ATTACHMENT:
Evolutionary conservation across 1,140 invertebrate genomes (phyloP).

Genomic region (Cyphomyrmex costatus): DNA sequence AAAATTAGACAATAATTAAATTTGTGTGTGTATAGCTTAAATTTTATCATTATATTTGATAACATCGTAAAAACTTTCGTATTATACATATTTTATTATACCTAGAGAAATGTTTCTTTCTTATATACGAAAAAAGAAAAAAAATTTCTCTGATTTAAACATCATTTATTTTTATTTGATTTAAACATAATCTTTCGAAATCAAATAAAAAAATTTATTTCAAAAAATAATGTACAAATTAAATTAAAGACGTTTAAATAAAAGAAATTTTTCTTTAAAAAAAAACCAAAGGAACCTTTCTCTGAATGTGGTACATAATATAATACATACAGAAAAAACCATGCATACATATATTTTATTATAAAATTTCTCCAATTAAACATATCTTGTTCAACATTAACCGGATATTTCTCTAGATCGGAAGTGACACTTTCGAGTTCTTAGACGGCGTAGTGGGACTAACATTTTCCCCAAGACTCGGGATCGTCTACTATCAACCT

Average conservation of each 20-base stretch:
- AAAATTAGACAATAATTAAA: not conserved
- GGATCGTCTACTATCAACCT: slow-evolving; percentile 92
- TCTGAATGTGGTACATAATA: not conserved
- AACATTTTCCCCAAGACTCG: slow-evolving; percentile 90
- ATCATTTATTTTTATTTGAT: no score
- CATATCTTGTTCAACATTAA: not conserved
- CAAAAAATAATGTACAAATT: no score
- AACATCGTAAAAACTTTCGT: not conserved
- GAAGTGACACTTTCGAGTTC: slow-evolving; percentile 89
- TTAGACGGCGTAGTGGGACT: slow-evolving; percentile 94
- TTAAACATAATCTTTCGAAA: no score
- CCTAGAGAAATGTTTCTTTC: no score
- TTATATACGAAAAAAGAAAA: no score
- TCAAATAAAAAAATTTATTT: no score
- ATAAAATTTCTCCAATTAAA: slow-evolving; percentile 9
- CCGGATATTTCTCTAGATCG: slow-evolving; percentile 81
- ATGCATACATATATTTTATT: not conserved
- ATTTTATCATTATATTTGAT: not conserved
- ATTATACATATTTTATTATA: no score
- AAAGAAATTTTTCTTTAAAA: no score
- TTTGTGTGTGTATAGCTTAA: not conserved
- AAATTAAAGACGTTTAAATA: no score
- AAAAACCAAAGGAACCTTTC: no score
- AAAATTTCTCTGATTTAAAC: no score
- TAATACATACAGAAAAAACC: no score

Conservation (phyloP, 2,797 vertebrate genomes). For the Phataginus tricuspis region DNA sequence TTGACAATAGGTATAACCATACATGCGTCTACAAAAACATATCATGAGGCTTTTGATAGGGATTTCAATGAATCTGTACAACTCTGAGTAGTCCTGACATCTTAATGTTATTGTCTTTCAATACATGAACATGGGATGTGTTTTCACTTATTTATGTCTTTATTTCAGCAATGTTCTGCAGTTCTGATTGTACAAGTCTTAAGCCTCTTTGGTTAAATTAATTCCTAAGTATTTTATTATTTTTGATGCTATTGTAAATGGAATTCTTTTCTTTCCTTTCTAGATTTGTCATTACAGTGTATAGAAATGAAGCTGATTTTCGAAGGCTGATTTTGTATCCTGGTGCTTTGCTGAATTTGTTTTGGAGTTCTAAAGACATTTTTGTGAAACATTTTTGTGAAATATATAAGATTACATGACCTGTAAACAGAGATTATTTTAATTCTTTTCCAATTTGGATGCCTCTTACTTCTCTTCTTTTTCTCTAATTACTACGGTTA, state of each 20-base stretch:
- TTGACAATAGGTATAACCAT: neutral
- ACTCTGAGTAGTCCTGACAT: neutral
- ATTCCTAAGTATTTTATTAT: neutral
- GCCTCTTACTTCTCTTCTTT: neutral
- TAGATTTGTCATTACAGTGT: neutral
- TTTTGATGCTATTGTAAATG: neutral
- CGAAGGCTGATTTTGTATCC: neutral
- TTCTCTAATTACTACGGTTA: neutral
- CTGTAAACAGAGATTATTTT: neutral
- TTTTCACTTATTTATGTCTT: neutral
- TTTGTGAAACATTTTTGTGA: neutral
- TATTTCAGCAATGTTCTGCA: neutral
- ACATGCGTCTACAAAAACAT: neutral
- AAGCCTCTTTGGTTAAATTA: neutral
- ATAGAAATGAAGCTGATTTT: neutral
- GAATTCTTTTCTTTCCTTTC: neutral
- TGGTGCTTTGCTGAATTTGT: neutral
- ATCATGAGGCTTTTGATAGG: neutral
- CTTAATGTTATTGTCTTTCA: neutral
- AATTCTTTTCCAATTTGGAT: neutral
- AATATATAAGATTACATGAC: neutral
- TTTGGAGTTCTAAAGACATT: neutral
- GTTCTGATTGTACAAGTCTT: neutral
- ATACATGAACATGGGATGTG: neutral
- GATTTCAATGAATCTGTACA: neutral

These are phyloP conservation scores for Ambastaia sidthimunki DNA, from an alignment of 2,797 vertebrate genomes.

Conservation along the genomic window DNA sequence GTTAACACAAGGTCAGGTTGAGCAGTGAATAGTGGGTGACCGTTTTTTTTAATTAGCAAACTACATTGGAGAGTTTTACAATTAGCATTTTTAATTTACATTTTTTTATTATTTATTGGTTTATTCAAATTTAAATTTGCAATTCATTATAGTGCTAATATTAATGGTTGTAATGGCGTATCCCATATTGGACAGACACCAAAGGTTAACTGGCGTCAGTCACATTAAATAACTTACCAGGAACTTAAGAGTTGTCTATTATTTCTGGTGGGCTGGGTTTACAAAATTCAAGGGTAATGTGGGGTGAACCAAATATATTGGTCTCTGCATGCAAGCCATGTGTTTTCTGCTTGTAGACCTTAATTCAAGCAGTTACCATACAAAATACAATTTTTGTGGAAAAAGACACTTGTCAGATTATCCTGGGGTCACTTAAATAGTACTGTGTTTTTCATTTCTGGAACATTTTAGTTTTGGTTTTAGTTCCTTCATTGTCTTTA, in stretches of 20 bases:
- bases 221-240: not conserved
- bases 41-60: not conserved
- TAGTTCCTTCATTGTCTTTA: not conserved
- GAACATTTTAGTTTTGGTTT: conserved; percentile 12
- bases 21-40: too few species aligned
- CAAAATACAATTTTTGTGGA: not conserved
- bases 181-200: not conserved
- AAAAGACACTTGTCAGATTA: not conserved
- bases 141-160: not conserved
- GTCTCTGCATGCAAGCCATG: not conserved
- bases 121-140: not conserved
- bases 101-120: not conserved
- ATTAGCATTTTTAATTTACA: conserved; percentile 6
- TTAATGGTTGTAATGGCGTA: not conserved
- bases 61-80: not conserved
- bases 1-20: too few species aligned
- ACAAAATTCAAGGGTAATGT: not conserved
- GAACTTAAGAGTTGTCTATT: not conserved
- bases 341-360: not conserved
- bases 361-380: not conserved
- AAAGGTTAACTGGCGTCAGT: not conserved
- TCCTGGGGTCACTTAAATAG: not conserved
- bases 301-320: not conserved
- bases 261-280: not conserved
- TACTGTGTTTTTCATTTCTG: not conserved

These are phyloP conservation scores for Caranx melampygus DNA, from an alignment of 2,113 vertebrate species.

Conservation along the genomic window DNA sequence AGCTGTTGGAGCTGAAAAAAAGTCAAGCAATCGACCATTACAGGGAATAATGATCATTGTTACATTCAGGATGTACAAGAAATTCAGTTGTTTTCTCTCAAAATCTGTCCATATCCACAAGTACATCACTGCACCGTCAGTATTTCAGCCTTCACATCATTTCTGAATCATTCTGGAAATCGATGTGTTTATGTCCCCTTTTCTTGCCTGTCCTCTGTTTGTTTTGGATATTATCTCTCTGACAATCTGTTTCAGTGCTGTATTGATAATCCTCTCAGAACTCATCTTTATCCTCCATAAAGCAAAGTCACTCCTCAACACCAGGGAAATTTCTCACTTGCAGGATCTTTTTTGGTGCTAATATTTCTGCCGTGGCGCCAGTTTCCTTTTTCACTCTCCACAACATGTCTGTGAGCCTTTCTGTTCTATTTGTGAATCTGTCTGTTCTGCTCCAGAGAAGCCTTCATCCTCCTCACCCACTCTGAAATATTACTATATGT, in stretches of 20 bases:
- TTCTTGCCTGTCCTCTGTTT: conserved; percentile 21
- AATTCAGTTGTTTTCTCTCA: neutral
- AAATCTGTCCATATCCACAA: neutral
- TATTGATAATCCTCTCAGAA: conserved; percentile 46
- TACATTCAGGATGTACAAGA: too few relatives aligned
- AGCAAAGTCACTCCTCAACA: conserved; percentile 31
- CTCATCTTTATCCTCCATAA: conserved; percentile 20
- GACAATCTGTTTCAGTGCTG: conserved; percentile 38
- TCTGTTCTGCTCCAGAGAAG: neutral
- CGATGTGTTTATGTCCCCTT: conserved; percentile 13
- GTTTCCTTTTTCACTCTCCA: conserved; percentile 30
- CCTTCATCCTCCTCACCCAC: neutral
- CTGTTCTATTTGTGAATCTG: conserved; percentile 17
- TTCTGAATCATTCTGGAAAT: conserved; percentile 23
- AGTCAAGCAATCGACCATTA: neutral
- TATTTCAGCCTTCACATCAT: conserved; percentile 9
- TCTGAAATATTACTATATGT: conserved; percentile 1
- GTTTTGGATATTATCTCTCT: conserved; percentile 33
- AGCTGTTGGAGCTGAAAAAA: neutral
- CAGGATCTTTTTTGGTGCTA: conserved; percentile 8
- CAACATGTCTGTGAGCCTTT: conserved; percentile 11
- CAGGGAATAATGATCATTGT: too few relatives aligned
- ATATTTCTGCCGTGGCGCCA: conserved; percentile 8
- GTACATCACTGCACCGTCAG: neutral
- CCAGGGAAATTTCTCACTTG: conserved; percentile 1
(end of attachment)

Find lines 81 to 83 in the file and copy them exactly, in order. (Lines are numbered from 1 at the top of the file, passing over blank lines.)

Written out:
- TACTGTGTTTTTCATTTCTG: not conserved

These are phyloP conservation scores for Caranx melampygus DNA, from an alignment of 2,113 vertebrate species.

Conservation along the genomic window DNA sequence AGCTGTTGGAGCTGAAAAAAAGTCAAGCAATCGACCATTACAGGGAATAATGATCATTGTTACATTCAGGATGTACAAGAAATTCAGTTGTTTTCTCTCAAAATCTGTCCATATCCACAAGTACATCACTGCACCGTCAGTATTTCAGCCTTCACATCATTTCTGAATCATTCTGGAAATCGATGTGTTTATGTCCCCTTTTCTTGCCTGTCCTCTGTTTGTTTTGGATATTATCTCTCTGACAATCTGTTTCAGTGCTGTATTGATAATCCTCTCAGAACTCATCTTTATCCTCCATAAAGCAAAGTCACTCCTCAACACCAGGGAAATTTCTCACTTGCAGGATCTTTTTTGGTGCTAATATTTCTGCCGTGGCGCCAGTTTCCTTTTTCACTCTCCACAACATGTCTGTGAGCCTTTCTGTTCTATTTGTGAATCTGTCTGTTCTGCTCCAGAGAAGCCTTCATCCTCCTCACCCACTCTGAAATATTACTATATGT, in stretches of 20 bases: